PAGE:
We managed to get another aurora through the clouds tonight so I thought I would make a short video of it using about 30 frames repeated to provide a 3 second stop motion video.
Sarah and I both stood out on the lawn for about 20 minutes to share this lovely event then, as the aurora melted away, I stayed out for a little longer shooting the milky way. It was really nice to share an aurora with Sarah as she is (more often than not) in bed sleeping when it begins. Tonight she had just gone to bed so I had time to tell her it was happening and see if she wanted to get up, I'm glad she did as it's always much better sharing this wonderful phenomena 'live' than recounting the event the next day.
The aurora returned with a vengeance last night fighting it's way through the low hazy cloud that refused to budge. Down in the bow river valley the mist was rising as air temperatures dipped to generate a hard frost across the landscape.
I stood outside in jogging pants, T-shirt and flip flops checking my settings and trying to capture the incredible light spires that reached toward the stars. At 1am I thought "I really should go get a coat and some boots on", but it's almost impossible to leave such a sight as the sprite like bursts dance across the horizon, they are fleeting and you just don't want to miss any. Ultimately the cold won out and I ran in and grabbed my jacket and winter boots before returning to the show. By 2am the cloud was ruining things altogether and I gave up and went to bed to put my cold feet on Sarah and laugh about it.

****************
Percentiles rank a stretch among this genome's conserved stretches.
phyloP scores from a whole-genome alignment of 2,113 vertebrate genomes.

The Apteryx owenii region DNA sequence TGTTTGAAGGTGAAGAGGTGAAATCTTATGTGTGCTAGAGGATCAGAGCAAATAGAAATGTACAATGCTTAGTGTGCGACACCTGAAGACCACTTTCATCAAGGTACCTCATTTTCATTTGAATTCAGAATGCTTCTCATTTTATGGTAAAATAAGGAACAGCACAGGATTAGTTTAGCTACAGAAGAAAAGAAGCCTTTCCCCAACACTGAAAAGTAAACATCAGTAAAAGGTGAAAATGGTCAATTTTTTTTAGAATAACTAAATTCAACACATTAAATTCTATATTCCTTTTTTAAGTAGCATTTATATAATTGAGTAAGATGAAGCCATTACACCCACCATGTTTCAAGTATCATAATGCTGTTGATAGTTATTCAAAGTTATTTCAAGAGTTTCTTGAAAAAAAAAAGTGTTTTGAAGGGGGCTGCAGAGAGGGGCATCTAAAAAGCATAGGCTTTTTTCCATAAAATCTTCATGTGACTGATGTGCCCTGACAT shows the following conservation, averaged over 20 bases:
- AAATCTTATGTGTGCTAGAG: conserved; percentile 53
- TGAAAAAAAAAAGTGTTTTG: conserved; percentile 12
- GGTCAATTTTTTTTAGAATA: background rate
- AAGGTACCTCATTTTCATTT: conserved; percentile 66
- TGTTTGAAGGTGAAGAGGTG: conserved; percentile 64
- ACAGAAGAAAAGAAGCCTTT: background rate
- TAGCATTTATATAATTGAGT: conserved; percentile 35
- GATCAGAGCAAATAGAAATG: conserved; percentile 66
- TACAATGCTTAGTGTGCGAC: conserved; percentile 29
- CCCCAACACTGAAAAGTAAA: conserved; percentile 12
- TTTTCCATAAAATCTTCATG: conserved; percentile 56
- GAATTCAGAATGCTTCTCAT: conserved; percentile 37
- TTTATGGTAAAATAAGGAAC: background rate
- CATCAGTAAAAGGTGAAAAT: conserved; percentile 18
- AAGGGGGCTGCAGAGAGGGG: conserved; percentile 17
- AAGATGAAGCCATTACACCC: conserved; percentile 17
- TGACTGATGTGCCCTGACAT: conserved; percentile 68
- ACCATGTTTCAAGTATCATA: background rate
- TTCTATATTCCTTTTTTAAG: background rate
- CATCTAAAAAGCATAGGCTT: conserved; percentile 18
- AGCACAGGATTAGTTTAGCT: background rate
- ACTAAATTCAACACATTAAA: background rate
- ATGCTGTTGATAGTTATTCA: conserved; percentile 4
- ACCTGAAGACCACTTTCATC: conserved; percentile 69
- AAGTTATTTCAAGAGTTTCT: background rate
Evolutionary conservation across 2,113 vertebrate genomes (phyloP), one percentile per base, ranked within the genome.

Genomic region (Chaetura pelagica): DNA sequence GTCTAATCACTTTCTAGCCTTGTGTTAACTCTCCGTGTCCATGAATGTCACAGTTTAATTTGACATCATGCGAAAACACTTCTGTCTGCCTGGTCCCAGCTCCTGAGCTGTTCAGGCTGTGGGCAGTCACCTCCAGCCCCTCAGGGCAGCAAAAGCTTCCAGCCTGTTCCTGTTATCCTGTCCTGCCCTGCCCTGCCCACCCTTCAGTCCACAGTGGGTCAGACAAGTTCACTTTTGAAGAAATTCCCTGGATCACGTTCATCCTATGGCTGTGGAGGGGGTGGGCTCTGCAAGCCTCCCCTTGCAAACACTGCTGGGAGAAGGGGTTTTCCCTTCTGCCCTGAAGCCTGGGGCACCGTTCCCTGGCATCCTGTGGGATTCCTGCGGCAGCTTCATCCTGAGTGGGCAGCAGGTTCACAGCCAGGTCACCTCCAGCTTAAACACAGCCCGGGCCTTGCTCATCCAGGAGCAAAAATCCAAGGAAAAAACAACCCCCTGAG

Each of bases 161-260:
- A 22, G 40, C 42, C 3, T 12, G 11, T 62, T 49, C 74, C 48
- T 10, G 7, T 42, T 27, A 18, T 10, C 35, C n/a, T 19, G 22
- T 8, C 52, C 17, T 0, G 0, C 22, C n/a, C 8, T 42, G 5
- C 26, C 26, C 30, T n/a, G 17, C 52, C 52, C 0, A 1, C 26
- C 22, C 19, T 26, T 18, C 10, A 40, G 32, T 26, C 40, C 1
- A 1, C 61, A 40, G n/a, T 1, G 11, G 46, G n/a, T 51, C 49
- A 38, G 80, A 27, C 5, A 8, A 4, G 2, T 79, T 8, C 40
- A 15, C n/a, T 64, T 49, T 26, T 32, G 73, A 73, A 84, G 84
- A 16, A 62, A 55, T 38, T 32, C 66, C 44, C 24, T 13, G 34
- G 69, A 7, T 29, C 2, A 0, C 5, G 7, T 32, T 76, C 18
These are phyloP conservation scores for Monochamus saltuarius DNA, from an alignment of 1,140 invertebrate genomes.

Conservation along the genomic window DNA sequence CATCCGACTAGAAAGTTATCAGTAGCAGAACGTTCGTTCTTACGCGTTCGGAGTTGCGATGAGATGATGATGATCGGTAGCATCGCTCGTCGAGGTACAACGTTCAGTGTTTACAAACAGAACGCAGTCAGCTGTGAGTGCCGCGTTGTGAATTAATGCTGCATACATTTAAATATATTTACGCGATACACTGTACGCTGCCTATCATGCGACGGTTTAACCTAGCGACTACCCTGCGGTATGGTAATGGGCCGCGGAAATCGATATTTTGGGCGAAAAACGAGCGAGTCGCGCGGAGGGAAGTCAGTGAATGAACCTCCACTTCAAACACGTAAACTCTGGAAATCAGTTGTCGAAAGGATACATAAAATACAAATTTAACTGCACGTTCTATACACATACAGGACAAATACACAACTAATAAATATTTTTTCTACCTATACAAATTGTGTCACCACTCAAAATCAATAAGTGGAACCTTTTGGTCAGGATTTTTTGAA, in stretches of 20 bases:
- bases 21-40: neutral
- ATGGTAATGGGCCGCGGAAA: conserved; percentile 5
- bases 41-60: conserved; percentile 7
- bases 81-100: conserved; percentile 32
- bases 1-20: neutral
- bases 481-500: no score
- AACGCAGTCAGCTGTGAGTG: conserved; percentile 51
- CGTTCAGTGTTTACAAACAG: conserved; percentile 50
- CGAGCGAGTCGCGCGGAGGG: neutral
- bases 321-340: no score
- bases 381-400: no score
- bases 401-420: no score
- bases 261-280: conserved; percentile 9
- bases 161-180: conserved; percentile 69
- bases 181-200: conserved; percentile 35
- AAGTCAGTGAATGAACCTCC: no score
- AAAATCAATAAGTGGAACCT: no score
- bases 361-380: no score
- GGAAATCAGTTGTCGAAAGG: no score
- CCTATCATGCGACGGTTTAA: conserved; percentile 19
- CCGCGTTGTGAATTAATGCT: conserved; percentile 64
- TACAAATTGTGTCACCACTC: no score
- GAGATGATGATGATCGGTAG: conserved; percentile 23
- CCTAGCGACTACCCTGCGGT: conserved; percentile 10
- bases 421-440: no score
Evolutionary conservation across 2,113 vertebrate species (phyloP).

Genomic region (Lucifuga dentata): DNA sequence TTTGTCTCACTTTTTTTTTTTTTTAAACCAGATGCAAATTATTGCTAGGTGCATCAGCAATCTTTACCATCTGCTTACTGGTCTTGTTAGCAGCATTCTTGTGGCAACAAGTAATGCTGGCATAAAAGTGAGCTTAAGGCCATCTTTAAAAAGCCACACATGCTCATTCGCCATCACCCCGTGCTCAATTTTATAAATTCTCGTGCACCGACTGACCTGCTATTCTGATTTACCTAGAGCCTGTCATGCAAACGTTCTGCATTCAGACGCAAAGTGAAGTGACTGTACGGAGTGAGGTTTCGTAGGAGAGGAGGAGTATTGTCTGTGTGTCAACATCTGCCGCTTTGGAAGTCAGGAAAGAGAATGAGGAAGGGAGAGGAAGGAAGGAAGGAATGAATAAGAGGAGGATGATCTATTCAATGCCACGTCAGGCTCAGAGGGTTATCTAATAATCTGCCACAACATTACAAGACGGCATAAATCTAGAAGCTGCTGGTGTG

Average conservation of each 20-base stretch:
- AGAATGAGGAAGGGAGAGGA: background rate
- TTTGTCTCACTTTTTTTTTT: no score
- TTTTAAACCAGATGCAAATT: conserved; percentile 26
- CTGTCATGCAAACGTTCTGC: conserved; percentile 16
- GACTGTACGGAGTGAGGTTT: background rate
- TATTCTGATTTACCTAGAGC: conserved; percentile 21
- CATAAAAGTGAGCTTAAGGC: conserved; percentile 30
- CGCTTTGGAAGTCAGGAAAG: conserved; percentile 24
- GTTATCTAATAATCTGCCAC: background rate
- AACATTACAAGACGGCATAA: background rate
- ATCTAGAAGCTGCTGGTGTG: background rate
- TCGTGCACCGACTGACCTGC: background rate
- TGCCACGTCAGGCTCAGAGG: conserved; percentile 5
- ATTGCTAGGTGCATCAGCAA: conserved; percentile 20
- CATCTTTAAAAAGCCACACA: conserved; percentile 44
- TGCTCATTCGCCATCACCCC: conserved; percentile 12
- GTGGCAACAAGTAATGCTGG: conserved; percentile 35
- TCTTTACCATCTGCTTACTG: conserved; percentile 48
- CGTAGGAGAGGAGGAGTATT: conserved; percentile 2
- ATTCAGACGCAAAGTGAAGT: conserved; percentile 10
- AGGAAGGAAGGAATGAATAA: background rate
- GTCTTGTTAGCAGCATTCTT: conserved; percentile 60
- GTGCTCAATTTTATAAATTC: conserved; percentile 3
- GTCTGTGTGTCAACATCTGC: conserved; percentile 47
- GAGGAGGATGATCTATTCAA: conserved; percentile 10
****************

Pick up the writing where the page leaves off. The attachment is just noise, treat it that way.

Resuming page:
One of the best things about a Canadian winter is the more frequent aurora sightings due to longer and darker nights and no matter how many times it occurs I'll be out there watching again.